walking on custard

Compulsively and Without Joy

23 May 2016

Photo by Ante Hamersmit on Unsplash

Estimated reading time: 2 minutes

The Big Lebowski is one of my favourite movies.

I could go on – at length – about why. Although I’m not going to, so this GIF will have to suffice:




One quote from the film that’s always stuck with me is “compulsively and without joy“.

I’m not sure why, perhaps there’s just something about the wording. For whatever reason, the phrase wiggled its way into my brain and has lived there ever since.

And I’m pretty pleased about that, because it turns out this particular quote is useful.




I do a lot of things automatically. We all do. Our brains are basically habit machines – they find a set of behaviours which more-or-less work, and then they repeat them automatically, unless there’s a LOT of evidence they ought to change.

For our many good habits (breathing, eating, smiling, whatever), this is a good thing.

But each of us doubtlessly have some bad habits too. Do you ever find yourself tabbing back-and-forth between the same few websites? Or flicking around tv channels endlessly, looking for something to watch? Checking the fridge?

In short, do you ever repeat the same old activities over-and-over, over-and-over, over-and-over… compulsively, and without joy?

I do.




The phrase “compulsively and without joy” is helping me to recognise these behaviours when they happen.

Sometimes when I’m stuck in a Facebook-Twitter-News-Facebook-Twitter-News website loop, the phrase “compulsively, and without joy” suddenly bubbles into my awareness and I realise what I’m doing.

Thanks to this, I’ve set myself a rule:

If I realise that I’m doing something “compulsively, and without joy” then I HAVE to stop.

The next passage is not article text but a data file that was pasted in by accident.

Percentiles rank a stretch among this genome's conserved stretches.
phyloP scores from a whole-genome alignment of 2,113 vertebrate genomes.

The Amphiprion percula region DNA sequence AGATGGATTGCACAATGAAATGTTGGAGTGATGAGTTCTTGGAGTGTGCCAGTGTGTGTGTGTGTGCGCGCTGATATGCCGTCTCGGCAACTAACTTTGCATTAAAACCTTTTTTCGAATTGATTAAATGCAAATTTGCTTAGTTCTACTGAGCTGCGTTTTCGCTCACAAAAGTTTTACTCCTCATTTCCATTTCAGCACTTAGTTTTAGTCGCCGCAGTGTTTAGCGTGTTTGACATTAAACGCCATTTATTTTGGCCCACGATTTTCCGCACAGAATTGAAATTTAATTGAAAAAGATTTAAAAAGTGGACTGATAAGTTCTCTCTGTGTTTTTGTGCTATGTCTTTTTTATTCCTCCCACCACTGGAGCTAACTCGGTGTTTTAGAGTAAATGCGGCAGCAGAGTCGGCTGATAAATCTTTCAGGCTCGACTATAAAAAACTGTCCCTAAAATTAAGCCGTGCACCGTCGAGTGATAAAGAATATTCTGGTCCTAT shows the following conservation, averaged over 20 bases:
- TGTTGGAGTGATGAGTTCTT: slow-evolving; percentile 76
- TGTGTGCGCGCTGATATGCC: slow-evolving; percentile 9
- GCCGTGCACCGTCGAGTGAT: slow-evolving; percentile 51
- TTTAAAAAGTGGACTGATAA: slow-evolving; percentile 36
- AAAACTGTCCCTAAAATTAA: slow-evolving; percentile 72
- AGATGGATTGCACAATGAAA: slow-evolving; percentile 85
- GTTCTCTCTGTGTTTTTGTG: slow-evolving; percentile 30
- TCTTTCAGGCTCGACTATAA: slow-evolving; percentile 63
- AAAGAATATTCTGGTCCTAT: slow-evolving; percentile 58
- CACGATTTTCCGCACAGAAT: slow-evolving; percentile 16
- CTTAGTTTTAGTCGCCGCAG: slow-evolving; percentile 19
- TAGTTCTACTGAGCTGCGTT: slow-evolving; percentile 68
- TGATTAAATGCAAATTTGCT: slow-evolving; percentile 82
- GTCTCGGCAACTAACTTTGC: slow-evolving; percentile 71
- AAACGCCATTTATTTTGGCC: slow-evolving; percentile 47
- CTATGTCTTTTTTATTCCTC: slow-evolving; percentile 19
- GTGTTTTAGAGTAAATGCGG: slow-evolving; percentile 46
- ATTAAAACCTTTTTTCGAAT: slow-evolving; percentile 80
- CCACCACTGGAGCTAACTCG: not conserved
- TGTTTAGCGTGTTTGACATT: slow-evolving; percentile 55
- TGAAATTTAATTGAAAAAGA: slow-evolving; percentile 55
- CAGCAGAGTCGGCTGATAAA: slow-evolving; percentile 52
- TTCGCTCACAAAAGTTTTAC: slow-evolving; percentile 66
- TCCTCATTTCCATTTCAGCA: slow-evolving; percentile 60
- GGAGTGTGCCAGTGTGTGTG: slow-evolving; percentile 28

That’s my rule. No compulsive, joyless behaviours allowed.*

So far, I have a 100% success rate of stopping. Apparently, I can’t convince myself to continue with an unhelpful habit when I’ve admitted to myself that I’m doing it totally joylessly.

“Why am I checking this website, again? Oh…”

I have a much lower success rate for noticing the bad habit in the first place. That’s the tricky bit. Sometimes I check my phone ten times before I realise I’m just on autopilot.

But I’m confident I can get better at that, too.

Why don’t you try it? Keep an eye out for things in your life that are “compulsive and without joy” – and see if you can stop whenever you catch yourself.

Good luck, and much joy to you.




* NB: I’m not using the word ‘compulsive’ in the sense of OCD-compulsive here, but in the weaker sense of ‘joyless habits’. I suspect that the idea behind this post is more useful for things like habitual phone-checking than for stronger compulsions.

Neil Hughes

Neil Hughes is the author of Walking on Custard & the Meaning of Life, a comical and useful guide to life with anxiety, and The Shop Before Life, a tale about a magical shop which sells human personality traits.

Along with writing more books, he spends his time on standup comedy, speaking about mental health, computer programming, public speaking and everything from music to video games to languages. He struggles to answer the question "so, what do you do?" and is worried that the honest answer is probably "procrastinate."

He would like it if you said hello.

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